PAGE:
Boris Johnson’s government will double the number of visas for scientific research fellowships and speed up the approval process as it seeks to encourage more scientists to move to the UK after it leaves the EU.
Britain’s new political landscape began to take shape Monday as triumphant Prime Minister Boris Johnson talked trade with President Donald Trump and readied a pep talk for his new Conservative Party lawmakers.
Prime Minister Boris Johnson may be revelling in his mighty election victory but the results in Scotland and Northern Ireland have hinted at battles ahead in trying to keep the United Kingdom together. Continue Reading
Boris Johnson is set to be re-elected as British Prime Minister with a comfortable majority in the country’s general elections, according the latest projections today, a victory that will end the uncertainty over Brexit and will help him to take the UK out of the European Union by the end of next month. Continue Reading
“Unless we get out of this quicksand of a Brexit argument, our future as a country remains uncertain… a lost decade of division, delay and deadlock” Continue Reading
The UK is all set to go to the polls on 12 December after British parliamentarians backed Prime Minister Boris Johnson’s call for an election to break the Brexit deadlock. Continue Reading
The government hopes an election would break the political impasse, but the main opposition party Labour, which dislikes Johnson’s Brexit deal, will not back an election until the prime minister’s threat of leaving the EU with no deal at all is removed. Continue Reading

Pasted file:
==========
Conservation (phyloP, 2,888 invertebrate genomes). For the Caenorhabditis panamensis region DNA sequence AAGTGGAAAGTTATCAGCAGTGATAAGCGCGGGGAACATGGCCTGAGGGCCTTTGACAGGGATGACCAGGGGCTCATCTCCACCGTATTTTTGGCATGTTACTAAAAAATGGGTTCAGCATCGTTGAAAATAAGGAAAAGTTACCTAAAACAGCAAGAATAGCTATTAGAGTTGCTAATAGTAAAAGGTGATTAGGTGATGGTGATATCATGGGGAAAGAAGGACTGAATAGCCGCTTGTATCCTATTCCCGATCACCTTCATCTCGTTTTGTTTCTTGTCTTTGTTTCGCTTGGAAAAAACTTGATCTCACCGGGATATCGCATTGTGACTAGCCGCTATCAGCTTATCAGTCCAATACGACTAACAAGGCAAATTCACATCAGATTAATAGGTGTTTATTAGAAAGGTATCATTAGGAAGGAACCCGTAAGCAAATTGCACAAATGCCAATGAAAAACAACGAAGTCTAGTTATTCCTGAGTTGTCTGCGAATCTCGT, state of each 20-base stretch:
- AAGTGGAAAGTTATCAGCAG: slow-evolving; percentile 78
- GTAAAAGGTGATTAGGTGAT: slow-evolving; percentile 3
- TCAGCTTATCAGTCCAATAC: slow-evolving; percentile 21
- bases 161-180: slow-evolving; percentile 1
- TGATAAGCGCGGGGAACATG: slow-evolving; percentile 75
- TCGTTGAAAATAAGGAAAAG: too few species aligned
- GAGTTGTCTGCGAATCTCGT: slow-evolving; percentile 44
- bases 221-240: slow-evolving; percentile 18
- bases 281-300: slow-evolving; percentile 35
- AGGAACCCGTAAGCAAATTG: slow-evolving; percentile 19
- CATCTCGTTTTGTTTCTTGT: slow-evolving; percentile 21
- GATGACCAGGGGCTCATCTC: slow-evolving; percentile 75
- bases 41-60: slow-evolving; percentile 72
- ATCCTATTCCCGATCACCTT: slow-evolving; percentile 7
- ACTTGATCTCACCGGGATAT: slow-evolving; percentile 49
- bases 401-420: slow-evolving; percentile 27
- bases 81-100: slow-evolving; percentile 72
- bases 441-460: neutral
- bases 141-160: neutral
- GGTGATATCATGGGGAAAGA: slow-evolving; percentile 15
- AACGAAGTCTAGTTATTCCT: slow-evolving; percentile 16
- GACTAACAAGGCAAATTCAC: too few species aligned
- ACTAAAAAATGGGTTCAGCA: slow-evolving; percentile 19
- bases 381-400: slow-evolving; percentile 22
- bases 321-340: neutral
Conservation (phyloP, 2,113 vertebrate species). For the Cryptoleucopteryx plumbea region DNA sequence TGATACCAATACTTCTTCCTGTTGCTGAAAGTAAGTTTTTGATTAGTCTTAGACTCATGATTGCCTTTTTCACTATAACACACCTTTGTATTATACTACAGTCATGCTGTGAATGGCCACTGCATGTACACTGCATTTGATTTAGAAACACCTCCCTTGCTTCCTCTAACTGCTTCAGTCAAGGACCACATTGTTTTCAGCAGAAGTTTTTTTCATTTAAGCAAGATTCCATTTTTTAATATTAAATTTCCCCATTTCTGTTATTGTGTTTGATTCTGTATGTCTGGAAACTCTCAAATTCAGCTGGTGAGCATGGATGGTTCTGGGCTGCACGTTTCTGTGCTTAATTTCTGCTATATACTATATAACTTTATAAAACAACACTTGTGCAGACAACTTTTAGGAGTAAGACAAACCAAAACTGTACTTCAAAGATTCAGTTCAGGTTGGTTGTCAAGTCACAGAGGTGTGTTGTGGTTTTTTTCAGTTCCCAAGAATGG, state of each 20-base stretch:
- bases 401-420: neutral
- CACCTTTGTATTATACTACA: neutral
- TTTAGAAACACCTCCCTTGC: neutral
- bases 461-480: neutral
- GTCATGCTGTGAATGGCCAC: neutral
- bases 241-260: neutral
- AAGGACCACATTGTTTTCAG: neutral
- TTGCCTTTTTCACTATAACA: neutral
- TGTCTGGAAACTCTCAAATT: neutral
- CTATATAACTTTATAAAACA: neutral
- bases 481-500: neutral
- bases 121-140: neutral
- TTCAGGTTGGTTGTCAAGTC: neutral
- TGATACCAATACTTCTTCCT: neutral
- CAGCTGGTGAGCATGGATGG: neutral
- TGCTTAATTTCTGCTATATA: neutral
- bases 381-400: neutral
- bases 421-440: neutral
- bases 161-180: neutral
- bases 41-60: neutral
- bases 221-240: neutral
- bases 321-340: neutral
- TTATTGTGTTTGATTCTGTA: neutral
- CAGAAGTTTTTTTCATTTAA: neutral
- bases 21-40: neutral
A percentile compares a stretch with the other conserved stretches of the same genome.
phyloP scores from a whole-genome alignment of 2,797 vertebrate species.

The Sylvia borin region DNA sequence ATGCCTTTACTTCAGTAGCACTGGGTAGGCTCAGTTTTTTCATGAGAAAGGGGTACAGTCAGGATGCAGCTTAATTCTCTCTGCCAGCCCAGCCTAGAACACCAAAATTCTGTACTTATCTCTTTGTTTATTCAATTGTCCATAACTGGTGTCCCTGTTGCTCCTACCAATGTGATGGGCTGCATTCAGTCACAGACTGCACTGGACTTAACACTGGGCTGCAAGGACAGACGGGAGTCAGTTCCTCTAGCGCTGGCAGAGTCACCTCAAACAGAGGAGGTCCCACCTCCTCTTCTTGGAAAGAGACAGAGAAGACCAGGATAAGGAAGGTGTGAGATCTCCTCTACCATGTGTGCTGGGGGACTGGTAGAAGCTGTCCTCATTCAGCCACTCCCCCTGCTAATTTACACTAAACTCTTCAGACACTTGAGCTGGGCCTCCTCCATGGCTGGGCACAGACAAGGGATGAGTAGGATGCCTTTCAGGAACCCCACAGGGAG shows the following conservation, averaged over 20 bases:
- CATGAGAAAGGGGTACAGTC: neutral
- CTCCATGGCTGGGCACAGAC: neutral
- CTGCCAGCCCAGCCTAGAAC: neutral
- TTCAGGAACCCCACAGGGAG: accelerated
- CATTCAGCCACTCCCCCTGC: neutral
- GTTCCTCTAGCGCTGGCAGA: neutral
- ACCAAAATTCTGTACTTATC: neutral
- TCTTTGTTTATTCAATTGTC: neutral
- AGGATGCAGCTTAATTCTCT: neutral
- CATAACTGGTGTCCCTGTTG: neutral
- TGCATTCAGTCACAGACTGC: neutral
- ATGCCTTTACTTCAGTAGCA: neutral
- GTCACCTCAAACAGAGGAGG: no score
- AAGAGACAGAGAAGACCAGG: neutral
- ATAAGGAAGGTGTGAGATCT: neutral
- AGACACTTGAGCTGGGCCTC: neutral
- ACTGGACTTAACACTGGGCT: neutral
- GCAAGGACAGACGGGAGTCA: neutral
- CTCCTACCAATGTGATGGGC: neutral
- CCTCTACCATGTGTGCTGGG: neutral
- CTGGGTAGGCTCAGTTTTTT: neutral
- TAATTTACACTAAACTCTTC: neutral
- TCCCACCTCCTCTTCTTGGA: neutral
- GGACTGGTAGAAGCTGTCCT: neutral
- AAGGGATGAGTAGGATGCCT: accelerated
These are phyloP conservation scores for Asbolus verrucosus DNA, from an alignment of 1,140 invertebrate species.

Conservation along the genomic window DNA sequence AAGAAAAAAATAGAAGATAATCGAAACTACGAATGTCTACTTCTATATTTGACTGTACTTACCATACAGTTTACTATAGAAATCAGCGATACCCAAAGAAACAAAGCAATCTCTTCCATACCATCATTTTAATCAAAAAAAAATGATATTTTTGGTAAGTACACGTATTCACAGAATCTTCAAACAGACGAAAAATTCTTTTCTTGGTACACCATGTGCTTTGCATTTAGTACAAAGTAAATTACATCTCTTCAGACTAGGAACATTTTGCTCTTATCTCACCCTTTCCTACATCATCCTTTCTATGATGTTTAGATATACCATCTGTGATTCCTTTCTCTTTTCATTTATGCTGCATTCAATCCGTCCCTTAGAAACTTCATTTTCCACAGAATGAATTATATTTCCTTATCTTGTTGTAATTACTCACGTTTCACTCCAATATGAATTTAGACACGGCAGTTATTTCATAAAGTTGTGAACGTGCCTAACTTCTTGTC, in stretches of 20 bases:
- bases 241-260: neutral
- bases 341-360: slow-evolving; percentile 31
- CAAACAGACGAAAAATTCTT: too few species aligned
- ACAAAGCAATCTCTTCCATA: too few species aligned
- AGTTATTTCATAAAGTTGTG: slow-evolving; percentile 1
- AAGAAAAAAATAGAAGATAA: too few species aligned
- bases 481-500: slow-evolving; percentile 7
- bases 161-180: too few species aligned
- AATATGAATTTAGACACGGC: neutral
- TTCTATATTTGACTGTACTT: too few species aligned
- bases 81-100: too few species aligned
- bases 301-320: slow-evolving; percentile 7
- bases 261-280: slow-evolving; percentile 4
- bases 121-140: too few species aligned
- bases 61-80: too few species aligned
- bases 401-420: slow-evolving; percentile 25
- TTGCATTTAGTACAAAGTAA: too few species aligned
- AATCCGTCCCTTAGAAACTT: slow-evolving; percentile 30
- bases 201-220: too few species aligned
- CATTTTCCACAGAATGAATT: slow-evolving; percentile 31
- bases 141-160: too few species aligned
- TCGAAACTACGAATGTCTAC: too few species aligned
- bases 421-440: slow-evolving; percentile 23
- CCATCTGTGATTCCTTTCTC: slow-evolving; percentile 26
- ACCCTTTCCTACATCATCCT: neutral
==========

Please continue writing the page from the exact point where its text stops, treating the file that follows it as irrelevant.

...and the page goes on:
Johnson has reluctantly sent European Council President Donald Tusk a letter legally imposed on him by parliament requesting an extension — but refused to sign it. The Conservative leader sent a second, signed letter insisting he was not seeking an extension to the Brexit deadline, which has already been postponed twice, warning that “a further extension would damage the interests of the UK and our EU partners. Continue Reading
EU leaders will then meet on Thursday and Friday for a summit held under the pressures of the 31 October Brexit deadline just two weeks away. Diplomats see little hope that the sides can achieve in a few days what they had failed to in the more than three years since Britons first voted to leave the bloc after nearly 50 years. Continue Reading